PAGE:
In book 4 of Aristotle’s Nicomachean Ethics, the earliest treatise on ethical philosophy, Aristotle describes a person marked by what he calls megalopsychia, roughly translated as “greatness of soul.” A great-souled person has mastered all the other virtues—wisdom, courage, temperance, generosity, and so forth—and has achieved as a result a nobility of spirit that sets them apart from others in their community. They have a sense of self-importance derived, Aristotle believes, from being genuinely more worthy than others. In this respect, they are the ultimate ethical exemplar, our living and breathing model for what a good life looks like. Nonetheless, their nobility does not exempt them from having enemies:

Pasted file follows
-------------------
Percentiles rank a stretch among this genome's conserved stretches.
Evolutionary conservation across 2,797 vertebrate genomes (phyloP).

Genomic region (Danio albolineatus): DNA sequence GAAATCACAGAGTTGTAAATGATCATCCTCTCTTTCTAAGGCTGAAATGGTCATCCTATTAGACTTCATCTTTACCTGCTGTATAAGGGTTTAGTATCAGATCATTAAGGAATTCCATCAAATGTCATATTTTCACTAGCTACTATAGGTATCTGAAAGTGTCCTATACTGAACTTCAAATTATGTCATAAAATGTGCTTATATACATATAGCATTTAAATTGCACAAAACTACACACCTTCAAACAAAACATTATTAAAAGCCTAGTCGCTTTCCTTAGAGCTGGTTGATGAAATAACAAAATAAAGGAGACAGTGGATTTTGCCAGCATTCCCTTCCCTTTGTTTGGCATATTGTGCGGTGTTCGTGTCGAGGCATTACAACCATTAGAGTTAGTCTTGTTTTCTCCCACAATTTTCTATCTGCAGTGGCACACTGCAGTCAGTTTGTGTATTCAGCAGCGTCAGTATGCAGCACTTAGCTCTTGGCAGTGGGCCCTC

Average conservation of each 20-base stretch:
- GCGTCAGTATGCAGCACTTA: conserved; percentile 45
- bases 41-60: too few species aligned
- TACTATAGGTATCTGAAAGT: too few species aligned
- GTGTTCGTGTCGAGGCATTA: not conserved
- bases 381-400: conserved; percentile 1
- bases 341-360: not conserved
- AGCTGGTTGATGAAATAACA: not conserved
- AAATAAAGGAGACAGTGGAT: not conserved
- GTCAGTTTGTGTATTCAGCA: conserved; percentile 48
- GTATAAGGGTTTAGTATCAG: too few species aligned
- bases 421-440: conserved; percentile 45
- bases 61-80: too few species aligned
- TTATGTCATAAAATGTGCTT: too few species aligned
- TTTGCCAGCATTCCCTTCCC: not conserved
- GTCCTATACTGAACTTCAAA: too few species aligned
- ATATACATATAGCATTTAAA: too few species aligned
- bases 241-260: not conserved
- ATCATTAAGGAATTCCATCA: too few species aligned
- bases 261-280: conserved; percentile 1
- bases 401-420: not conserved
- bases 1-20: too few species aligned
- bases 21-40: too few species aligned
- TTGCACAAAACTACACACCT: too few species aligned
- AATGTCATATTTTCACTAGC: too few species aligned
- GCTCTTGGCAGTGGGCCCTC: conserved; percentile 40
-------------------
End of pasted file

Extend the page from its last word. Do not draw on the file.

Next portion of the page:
Nor does [the great-souled person] remember past wrongs; for great-souled people do not store things up, especially a memory of wrongs done them, but rather overlook them. Nor does he talk about personal things—he will not talk either about himself or about someone else, since he is not anxious either to be praised himself or to see others censured; nor again does he tend to praise others, which is why he does not speak ill of them either, even his enemies, unless to insult them to their face.

Nor is the great-souled person’s refusal to hold grudges a sign of compassion toward the less fortunate. Rather, his leniency toward the faults of others is a reflection of his own nobility of soul, a way to glorify his wealth of virtue. Because greatness of soul  demands honor, here Aristotle segues into a discussion of the “virtue pertaining to honor,” what he calls being “good-tempered.” Here we see perhaps our clearest elaboration of forgiveness as simply a withdrawal of anger: